Reflections on Reading a Biography of Desmond Tutu

Reading a biography of Desmond Tutu.  Amazing how South Africa, despite the 30-odd years of violence and strife, has managed to pull itself together and not just explode, Balkans-style.  Amazing how the trite Episcopal/Anglican pop-theology of Bishop Tutu held throughout that time, helped calm and inspire people for decades, helped reconcile bitter enemies once South Africa was re-established as a modern nation. 

For me it’s wonderful endorsement of Christianity – not the hair-splitting, arch-moralistic part of it, not at all – but the pop notions: Forgiveness, Coexistence, Morality.  And that peculiar God of theirs, that hard-to-define, impossible combination – the utterly inhuman Shiva-type destroyer, the heretical, light-filled Egyptian Mono-God, the Old-Testament Tribal Godhead, all in contradiction identified with Christ and Love and Forgiveness!  That God is given center-stage by Bishop Tutu, who speaks for him like a modern-day prophet and mouthpiece, speaks for the God of Justice and Forgiveness and Love, and helped to guide a whole nation to what was and is, really, a Moses-worthy sort of Civil Promised Land. 

Tutu credits a lot of this to African morality – to what is called ubuntu, a spirt of reciprocity, magnanimity, communalism.  The author of the biography, John Allen, or one of his sources quotes a Xhosa proverb on this subject – “Umuntu ngumuntu ngabantu“, translating it as “A person is a person through other people” – we exist as people because of our communion with people, you might say.  To the extent South Africans have held onto this trait, it has helped, it seems. 

And then what of ubuntu for a spoiled, wimpy, odd American socio-phobe like myself?  How do I (someone like ficititious TV detective Adrian Monk) find myself through other people?  I guess for some of us ubuntu will not be a living, gay, vibrant business.  For folks of my ilk, ubuntu has been in those times where we learned – somewhat bitterly – that we had to be humble to be better, that the basics wouldn’t come easily.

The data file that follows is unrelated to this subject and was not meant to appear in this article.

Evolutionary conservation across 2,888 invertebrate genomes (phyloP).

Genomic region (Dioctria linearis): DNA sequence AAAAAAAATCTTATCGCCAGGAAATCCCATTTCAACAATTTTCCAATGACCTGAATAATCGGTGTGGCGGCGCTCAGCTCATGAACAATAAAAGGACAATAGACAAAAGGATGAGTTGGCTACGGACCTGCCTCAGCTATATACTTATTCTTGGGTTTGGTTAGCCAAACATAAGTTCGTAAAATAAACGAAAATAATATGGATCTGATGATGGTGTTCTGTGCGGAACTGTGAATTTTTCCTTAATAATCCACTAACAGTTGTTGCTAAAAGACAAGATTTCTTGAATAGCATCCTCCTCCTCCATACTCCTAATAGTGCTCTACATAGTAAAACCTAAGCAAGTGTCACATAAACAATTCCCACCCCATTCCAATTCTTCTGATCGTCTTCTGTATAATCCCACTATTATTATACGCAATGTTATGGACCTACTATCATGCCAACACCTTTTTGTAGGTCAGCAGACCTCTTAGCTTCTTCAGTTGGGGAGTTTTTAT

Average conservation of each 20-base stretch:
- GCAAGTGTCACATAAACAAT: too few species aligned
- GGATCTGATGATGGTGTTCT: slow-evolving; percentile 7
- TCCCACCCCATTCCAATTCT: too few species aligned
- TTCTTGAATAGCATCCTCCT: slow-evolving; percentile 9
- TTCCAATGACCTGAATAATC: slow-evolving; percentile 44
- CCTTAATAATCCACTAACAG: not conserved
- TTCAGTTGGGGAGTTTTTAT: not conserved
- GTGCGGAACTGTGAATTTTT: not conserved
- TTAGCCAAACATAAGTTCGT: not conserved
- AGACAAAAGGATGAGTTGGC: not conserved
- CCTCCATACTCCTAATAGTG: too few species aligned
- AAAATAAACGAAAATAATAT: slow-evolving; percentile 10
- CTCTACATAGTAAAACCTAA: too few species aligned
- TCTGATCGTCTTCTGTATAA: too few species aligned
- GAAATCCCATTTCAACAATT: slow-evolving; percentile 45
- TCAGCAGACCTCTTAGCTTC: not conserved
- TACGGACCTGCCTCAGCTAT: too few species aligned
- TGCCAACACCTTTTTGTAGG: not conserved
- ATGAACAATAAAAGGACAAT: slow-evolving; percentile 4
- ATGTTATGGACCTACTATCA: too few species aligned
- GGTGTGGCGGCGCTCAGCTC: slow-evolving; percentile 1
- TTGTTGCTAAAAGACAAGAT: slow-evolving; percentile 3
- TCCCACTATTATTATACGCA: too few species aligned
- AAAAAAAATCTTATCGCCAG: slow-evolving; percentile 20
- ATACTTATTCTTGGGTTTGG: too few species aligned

Who have I learned from?  The list is shockingly narrow.  From my children, each of the three, in trying to help them to get them through their disappointments, to have them avoid absorbing only the lesson of despair, to pick themselves up and move ahead again.  Their tail-chasing troubles have humbled me and my fraudulent built-in expectations of success or serenity or happiness, whether for them or for myself. 

Even my morally- and emotionally-disastrous relationships with women, all failed or aborted, have taught me things, bit by bit; have gainsaid & tamped down mis-guiding expectations of romance or satisfaction.  Other people I’ve parted from, friends who gaily and lightly abused me in expectation of some display of verve and confidence on my part, from whom I parted because I had no such reflex to reply with.  Even their nonsequiturs, intially absurd, inept and oppressive, have often turned out, with time, to have had a certain basis in Chaos, in “the way the world works”.

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